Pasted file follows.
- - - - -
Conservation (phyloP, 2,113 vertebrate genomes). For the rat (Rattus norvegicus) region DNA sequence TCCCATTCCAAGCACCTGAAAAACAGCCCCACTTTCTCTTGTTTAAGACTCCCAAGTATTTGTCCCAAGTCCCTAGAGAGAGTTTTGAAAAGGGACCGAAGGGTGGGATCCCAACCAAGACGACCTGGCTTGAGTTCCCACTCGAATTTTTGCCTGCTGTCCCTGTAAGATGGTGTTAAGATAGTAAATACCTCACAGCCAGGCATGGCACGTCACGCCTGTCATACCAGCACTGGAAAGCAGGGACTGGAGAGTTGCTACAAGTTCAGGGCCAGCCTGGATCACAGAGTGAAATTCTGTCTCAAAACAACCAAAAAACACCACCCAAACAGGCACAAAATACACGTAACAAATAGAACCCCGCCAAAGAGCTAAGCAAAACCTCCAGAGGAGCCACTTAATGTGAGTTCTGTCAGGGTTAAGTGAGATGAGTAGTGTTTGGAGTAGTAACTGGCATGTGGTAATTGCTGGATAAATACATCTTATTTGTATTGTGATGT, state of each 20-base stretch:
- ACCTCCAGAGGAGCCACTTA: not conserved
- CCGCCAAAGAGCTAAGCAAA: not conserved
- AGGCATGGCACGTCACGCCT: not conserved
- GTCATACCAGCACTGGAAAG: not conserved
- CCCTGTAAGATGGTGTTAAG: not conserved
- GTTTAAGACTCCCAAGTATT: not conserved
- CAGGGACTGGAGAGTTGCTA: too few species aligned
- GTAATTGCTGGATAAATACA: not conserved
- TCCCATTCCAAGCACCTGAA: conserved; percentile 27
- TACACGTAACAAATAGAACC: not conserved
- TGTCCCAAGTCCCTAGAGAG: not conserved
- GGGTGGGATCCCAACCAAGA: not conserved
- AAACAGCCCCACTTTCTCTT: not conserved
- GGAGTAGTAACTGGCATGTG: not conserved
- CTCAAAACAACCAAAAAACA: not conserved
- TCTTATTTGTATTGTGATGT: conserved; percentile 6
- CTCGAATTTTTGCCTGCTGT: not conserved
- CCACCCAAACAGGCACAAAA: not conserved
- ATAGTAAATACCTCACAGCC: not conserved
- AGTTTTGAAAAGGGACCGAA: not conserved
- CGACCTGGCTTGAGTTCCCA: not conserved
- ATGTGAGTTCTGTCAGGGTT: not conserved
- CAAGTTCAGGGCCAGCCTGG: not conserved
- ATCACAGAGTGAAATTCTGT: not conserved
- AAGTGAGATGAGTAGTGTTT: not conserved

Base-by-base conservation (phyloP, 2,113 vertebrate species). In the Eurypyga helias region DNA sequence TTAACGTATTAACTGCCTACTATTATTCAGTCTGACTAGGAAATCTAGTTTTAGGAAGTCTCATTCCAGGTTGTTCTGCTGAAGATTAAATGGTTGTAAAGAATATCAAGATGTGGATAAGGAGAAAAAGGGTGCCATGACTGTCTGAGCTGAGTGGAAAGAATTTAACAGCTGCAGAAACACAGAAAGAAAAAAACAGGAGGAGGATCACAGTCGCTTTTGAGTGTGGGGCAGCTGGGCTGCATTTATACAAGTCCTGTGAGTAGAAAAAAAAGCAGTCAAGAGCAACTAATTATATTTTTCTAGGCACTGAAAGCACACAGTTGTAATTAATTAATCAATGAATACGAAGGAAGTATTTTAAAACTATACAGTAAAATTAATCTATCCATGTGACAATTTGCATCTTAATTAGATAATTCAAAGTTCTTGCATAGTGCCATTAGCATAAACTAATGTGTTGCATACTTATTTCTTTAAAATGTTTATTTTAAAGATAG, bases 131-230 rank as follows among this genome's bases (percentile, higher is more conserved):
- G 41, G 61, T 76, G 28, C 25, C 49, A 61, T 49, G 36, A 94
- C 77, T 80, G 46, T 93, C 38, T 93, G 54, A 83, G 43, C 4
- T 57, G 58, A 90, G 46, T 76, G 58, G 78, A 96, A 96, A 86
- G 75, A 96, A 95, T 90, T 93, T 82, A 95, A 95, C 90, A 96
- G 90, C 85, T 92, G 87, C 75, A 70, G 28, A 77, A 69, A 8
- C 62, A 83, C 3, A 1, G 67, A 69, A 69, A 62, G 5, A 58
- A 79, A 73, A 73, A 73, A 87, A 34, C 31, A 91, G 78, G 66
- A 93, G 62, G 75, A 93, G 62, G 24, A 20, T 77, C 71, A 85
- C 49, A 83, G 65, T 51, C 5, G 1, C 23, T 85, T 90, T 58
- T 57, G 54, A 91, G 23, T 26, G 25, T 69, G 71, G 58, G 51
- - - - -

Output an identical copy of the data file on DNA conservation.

Conservation (phyloP, 2,113 vertebrate genomes). For the rat (Rattus norvegicus) region DNA sequence TCCCATTCCAAGCACCTGAAAAACAGCCCCACTTTCTCTTGTTTAAGACTCCCAAGTATTTGTCCCAAGTCCCTAGAGAGAGTTTTGAAAAGGGACCGAAGGGTGGGATCCCAACCAAGACGACCTGGCTTGAGTTCCCACTCGAATTTTTGCCTGCTGTCCCTGTAAGATGGTGTTAAGATAGTAAATACCTCACAGCCAGGCATGGCACGTCACGCCTGTCATACCAGCACTGGAAAGCAGGGACTGGAGAGTTGCTACAAGTTCAGGGCCAGCCTGGATCACAGAGTGAAATTCTGTCTCAAAACAACCAAAAAACACCACCCAAACAGGCACAAAATACACGTAACAAATAGAACCCCGCCAAAGAGCTAAGCAAAACCTCCAGAGGAGCCACTTAATGTGAGTTCTGTCAGGGTTAAGTGAGATGAGTAGTGTTTGGAGTAGTAACTGGCATGTGGTAATTGCTGGATAAATACATCTTATTTGTATTGTGATGT, state of each 20-base stretch:
- ACCTCCAGAGGAGCCACTTA: not conserved
- CCGCCAAAGAGCTAAGCAAA: not conserved
- AGGCATGGCACGTCACGCCT: not conserved
- GTCATACCAGCACTGGAAAG: not conserved
- CCCTGTAAGATGGTGTTAAG: not conserved
- GTTTAAGACTCCCAAGTATT: not conserved
- CAGGGACTGGAGAGTTGCTA: too few species aligned
- GTAATTGCTGGATAAATACA: not conserved
- TCCCATTCCAAGCACCTGAA: conserved; percentile 27
- TACACGTAACAAATAGAACC: not conserved
- TGTCCCAAGTCCCTAGAGAG: not conserved
- GGGTGGGATCCCAACCAAGA: not conserved
- AAACAGCCCCACTTTCTCTT: not conserved
- GGAGTAGTAACTGGCATGTG: not conserved
- CTCAAAACAACCAAAAAACA: not conserved
- TCTTATTTGTATTGTGATGT: conserved; percentile 6
- CTCGAATTTTTGCCTGCTGT: not conserved
- CCACCCAAACAGGCACAAAA: not conserved
- ATAGTAAATACCTCACAGCC: not conserved
- AGTTTTGAAAAGGGACCGAA: not conserved
- CGACCTGGCTTGAGTTCCCA: not conserved
- ATGTGAGTTCTGTCAGGGTT: not conserved
- CAAGTTCAGGGCCAGCCTGG: not conserved
- ATCACAGAGTGAAATTCTGT: not conserved
- AAGTGAGATGAGTAGTGTTT: not conserved

Base-by-base conservation (phyloP, 2,113 vertebrate species). In the Eurypyga helias region DNA sequence TTAACGTATTAACTGCCTACTATTATTCAGTCTGACTAGGAAATCTAGTTTTAGGAAGTCTCATTCCAGGTTGTTCTGCTGAAGATTAAATGGTTGTAAAGAATATCAAGATGTGGATAAGGAGAAAAAGGGTGCCATGACTGTCTGAGCTGAGTGGAAAGAATTTAACAGCTGCAGAAACACAGAAAGAAAAAAACAGGAGGAGGATCACAGTCGCTTTTGAGTGTGGGGCAGCTGGGCTGCATTTATACAAGTCCTGTGAGTAGAAAAAAAAGCAGTCAAGAGCAACTAATTATATTTTTCTAGGCACTGAAAGCACACAGTTGTAATTAATTAATCAATGAATACGAAGGAAGTATTTTAAAACTATACAGTAAAATTAATCTATCCATGTGACAATTTGCATCTTAATTAGATAATTCAAAGTTCTTGCATAGTGCCATTAGCATAAACTAATGTGTTGCATACTTATTTCTTTAAAATGTTTATTTTAAAGATAG, bases 131-230 rank as follows among this genome's bases (percentile, higher is more conserved):
- G 41, G 61, T 76, G 28, C 25, C 49, A 61, T 49, G 36, A 94
- C 77, T 80, G 46, T 93, C 38, T 93, G 54, A 83, G 43, C 4
- T 57, G 58, A 90, G 46, T 76, G 58, G 78, A 96, A 96, A 86
- G 75, A 96, A 95, T 90, T 93, T 82, A 95, A 95, C 90, A 96
- G 90, C 85, T 92, G 87, C 75, A 70, G 28, A 77, A 69, A 8
- C 62, A 83, C 3, A 1, G 67, A 69, A 69, A 62, G 5, A 58
- A 79, A 73, A 73, A 73, A 87, A 34, C 31, A 91, G 78, G 66
- A 93, G 62, G 75, A 93, G 62, G 24, A 20, T 77, C 71, A 85
- C 49, A 83, G 65, T 51, C 5, G 1, C 23, T 85, T 90, T 58
- T 57, G 54, A 91, G 23, T 26, G 25, T 69, G 71, G 58, G 51